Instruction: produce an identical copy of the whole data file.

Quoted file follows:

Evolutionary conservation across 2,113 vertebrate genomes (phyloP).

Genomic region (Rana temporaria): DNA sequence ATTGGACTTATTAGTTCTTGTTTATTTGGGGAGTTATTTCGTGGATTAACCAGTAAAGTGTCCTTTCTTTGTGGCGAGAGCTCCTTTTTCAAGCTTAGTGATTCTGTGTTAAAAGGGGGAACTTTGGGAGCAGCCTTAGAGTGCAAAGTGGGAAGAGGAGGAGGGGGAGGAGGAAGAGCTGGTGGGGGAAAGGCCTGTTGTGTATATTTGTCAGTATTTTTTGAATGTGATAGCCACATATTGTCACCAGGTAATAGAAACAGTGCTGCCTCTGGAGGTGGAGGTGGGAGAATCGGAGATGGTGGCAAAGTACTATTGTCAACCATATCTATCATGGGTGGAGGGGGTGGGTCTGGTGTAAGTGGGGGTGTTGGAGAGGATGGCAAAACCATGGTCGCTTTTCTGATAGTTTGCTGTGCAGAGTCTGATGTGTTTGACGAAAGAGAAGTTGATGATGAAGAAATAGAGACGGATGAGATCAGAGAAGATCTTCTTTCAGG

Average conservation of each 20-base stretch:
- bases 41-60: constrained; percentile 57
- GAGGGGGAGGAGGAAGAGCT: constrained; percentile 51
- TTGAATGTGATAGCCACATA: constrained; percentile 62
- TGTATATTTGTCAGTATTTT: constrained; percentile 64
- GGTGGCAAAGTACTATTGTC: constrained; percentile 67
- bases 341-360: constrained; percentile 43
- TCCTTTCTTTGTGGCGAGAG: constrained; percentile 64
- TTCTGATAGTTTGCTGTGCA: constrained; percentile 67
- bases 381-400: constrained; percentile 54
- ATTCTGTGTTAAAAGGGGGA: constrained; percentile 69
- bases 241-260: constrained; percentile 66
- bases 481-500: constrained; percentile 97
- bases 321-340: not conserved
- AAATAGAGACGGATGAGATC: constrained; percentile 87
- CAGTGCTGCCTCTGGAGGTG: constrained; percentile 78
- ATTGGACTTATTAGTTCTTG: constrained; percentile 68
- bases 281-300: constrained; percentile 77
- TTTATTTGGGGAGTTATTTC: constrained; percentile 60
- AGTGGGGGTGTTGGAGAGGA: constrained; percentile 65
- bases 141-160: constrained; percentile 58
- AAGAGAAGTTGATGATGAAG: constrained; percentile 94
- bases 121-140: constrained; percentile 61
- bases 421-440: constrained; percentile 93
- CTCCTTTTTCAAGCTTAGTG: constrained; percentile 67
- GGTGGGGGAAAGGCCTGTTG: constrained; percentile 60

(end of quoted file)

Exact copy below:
Evolutionary conservation across 2,113 vertebrate genomes (phyloP).

Genomic region (Rana temporaria): DNA sequence ATTGGACTTATTAGTTCTTGTTTATTTGGGGAGTTATTTCGTGGATTAACCAGTAAAGTGTCCTTTCTTTGTGGCGAGAGCTCCTTTTTCAAGCTTAGTGATTCTGTGTTAAAAGGGGGAACTTTGGGAGCAGCCTTAGAGTGCAAAGTGGGAAGAGGAGGAGGGGGAGGAGGAAGAGCTGGTGGGGGAAAGGCCTGTTGTGTATATTTGTCAGTATTTTTTGAATGTGATAGCCACATATTGTCACCAGGTAATAGAAACAGTGCTGCCTCTGGAGGTGGAGGTGGGAGAATCGGAGATGGTGGCAAAGTACTATTGTCAACCATATCTATCATGGGTGGAGGGGGTGGGTCTGGTGTAAGTGGGGGTGTTGGAGAGGATGGCAAAACCATGGTCGCTTTTCTGATAGTTTGCTGTGCAGAGTCTGATGTGTTTGACGAAAGAGAAGTTGATGATGAAGAAATAGAGACGGATGAGATCAGAGAAGATCTTCTTTCAGG

Average conservation of each 20-base stretch:
- bases 41-60: constrained; percentile 57
- GAGGGGGAGGAGGAAGAGCT: constrained; percentile 51
- TTGAATGTGATAGCCACATA: constrained; percentile 62
- TGTATATTTGTCAGTATTTT: constrained; percentile 64
- GGTGGCAAAGTACTATTGTC: constrained; percentile 67
- bases 341-360: constrained; percentile 43
- TCCTTTCTTTGTGGCGAGAG: constrained; percentile 64
- TTCTGATAGTTTGCTGTGCA: constrained; percentile 67
- bases 381-400: constrained; percentile 54
- ATTCTGTGTTAAAAGGGGGA: constrained; percentile 69
- bases 241-260: constrained; percentile 66
- bases 481-500: constrained; percentile 97
- bases 321-340: not conserved
- AAATAGAGACGGATGAGATC: constrained; percentile 87
- CAGTGCTGCCTCTGGAGGTG: constrained; percentile 78
- ATTGGACTTATTAGTTCTTG: constrained; percentile 68
- bases 281-300: constrained; percentile 77
- TTTATTTGGGGAGTTATTTC: constrained; percentile 60
- AGTGGGGGTGTTGGAGAGGA: constrained; percentile 65
- bases 141-160: constrained; percentile 58
- AAGAGAAGTTGATGATGAAG: constrained; percentile 94
- bases 121-140: constrained; percentile 61
- bases 421-440: constrained; percentile 93
- CTCCTTTTTCAAGCTTAGTG: constrained; percentile 67
- GGTGGGGGAAAGGCCTGTTG: constrained; percentile 60